Hagfishes and lampreys: evolutionary relationships
Ancestor–descendant relationships of jawless fishes are fraught with controversy. Just about every conceivable permutation on relationship among hagfishes, lampreys, and jawed fishes has been proposed at some time, including hagfishes, lampreys, or gnathostomes as ancestral to the other groups (see Hardisty 1982). The possible ancestors of jawless fishes are well represented in the Silurian and Devonian. But the extinct groups are very different from one another, as are extant jawless fishes from presumed ancestral groups and from each other.
Although traditionally treated as related orders in the subclass Cyclostomata (“round mouths”) – an hypothesis supported by recent molecular studies (see Nelson 2006) – similarities in the body morphology of modern hagfishes and lampreys are thought to reflect convergent evolution. It is probably wisest to deal with them individually and independently, and appreciate them for the unique yet primitive organisms that they are. Similarly, the “Agnatha”, previously given superclass status, is now recognized as being paraphyletic; the term is still used as an informal adjective for jawless fishes. Hagfishes are considered a more primitive, separate, non-vertebrate group in their own superclass, the Myxinomorphi, constituting the sister group of vertebrates and the basal craniate taxon (Nelson 2006).
Lampreys are placed in the infraphylum Vertebrata with all six superclasses of extinct and extant jawless and jawed fishes except the hagfishes. Vertebrates possess essential traits in common, especially dermal skeletal elements (secondarily lost in lampreys) and neural crest tissue (the embryonic nerve cord tissue that develops into gill arches, connective tissue, and bone), among others (see Subphylum Craniata, Infraphylum Vertebrata). Lampreys and hagfishes share a host of anatomical, physiological, and biochemical traits but have an even greater number of differences. Although both groups are scaleless, lampreys lack the mucus-producing capability of hagfishes. Lampreys have one or two dorsal fins supported by radial muscles and cartilage, whereas hagfishes have a single continuous caudal fin. Lampreys have a terminal mouth, hagfishes a subterminal mouth. Lampreys have a larval stage, hagfishes have direct development. In adult lampreys the external opening of the nasohypophysis is dorsal and the tract ends internally in a blind sac above the branchial region; in hagfishes, the external opening is terminal and the internal opening is into the pharynx. Lampreys have two semicircular canals, hagfishes only one. Lampreys have a pineal organ and functional eyes, hagfishes possess neither.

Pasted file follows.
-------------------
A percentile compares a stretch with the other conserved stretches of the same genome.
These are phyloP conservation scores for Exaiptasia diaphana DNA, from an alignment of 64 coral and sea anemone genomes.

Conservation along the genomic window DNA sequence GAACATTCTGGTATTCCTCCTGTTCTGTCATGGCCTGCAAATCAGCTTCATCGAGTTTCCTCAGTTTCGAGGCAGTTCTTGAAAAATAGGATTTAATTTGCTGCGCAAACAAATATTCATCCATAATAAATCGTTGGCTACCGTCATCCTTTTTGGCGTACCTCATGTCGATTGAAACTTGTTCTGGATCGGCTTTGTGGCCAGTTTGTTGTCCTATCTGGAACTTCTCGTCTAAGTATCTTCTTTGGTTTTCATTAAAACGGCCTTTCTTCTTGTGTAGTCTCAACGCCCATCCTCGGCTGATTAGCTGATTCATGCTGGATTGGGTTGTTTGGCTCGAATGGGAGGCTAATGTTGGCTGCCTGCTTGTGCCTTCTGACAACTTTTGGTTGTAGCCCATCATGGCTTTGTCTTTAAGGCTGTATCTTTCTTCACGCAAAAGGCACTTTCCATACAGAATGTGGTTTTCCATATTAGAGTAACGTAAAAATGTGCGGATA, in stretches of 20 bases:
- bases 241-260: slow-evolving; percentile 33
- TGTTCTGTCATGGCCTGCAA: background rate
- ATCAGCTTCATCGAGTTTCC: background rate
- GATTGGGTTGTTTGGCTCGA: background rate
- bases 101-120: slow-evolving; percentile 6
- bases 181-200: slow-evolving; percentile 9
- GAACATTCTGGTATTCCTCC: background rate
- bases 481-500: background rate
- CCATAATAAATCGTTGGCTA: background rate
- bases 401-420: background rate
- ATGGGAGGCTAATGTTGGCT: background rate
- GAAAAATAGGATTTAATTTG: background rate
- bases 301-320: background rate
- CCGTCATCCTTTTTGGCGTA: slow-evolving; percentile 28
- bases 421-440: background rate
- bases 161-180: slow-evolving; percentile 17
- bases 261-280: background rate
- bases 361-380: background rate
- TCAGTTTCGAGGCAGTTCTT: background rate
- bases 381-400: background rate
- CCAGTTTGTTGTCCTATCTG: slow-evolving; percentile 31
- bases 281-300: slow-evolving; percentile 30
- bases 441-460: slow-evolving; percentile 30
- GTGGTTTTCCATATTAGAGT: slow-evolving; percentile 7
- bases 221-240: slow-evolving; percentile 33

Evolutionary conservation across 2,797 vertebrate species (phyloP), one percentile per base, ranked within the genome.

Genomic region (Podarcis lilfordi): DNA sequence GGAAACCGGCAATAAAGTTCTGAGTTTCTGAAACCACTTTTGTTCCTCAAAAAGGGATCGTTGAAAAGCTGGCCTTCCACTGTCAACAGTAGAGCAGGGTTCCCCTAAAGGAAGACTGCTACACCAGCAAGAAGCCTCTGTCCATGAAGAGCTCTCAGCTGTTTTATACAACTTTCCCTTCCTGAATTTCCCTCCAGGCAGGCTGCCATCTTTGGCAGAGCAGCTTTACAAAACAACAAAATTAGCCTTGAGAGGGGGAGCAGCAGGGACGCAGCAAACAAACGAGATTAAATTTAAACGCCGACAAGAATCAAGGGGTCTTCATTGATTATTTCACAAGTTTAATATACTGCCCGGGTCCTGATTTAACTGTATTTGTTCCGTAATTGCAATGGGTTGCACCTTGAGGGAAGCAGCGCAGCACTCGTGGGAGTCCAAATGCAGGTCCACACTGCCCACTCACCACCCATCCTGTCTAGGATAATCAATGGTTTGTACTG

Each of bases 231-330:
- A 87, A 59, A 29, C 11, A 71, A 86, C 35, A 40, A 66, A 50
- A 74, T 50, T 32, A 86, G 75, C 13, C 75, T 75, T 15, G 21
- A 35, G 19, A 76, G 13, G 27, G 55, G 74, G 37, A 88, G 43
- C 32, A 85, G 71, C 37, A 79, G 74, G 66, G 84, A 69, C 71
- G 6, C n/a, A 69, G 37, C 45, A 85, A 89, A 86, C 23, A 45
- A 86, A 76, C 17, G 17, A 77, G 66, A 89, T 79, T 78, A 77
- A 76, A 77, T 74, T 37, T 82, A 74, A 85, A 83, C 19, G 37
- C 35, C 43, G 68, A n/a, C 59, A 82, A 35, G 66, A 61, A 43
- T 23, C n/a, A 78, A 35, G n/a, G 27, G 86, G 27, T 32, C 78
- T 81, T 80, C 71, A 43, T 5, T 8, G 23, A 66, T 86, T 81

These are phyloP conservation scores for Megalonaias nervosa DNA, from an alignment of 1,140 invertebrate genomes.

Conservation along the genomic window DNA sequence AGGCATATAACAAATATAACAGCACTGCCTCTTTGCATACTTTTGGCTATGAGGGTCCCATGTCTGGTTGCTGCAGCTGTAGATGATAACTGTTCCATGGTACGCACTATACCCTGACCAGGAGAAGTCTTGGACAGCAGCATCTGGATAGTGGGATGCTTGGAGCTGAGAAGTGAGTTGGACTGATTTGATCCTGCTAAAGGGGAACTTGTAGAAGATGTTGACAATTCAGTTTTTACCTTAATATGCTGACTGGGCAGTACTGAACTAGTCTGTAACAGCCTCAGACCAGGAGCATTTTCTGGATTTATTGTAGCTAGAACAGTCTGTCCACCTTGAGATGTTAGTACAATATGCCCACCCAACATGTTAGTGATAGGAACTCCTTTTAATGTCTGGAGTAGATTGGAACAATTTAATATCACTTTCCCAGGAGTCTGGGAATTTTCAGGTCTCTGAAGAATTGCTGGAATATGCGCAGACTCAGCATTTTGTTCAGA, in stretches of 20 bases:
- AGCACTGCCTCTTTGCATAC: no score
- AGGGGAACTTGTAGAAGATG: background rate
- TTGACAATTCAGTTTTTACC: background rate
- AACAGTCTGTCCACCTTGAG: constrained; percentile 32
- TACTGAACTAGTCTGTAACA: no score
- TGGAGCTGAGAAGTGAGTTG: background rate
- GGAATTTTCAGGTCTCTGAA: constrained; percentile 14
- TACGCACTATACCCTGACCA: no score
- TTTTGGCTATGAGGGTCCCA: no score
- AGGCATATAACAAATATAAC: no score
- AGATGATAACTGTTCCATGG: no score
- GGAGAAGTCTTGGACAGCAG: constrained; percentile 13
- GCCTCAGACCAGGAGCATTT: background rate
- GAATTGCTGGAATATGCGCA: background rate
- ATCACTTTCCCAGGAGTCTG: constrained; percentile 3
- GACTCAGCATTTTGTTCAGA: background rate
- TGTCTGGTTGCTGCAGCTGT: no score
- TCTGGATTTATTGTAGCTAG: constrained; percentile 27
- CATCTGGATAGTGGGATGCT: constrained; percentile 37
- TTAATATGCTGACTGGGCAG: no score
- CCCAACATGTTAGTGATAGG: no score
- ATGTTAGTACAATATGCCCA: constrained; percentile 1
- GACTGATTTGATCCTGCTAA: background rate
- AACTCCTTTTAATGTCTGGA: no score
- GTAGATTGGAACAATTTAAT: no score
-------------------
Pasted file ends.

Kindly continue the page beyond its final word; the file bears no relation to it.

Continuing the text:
A major similarity between the two groups involves their immune responses. All gnathostomes, including fishes, have immune systems that involve immunoglobulin-type antigen receptors that produce pathogen-specific antibodies in response to infectious agents such as microbes. Lampreys and hagfishes also produce pathogen-specific defensive substances, but instead of antibody proteins, jawless fishes produce different kinds of proteins called variable lymphocyte receptors. Hence, “two strikingly different modes of antigen recognition . . . have evolved in the jawless and jawed vertebrates” (Alder et al. 2005, p. 1970).
Among the differences between the groups, lampreys possess lateral line neuromasts that are touch sensitive; these are lacking in hagfishes. All lampreys have seven gill openings, hagfishes vary between one and 16. Although the tongue possesses keratinous (horny), replaceable teeth in both groups, it is anatomically and functionally different. Myxinoids use the tongue for biting and tearing, whereas lampreys use it for rasping and suction. These and other differences in embryological, skeletal, neuromuscular, respiratory, cardiovascular, endocrine, osmoregulatory, chromosomal, and reproductive features all point out the disparate nature of the two groups (Hardisty 1982; Fernholm 1998; Nelson 2006).
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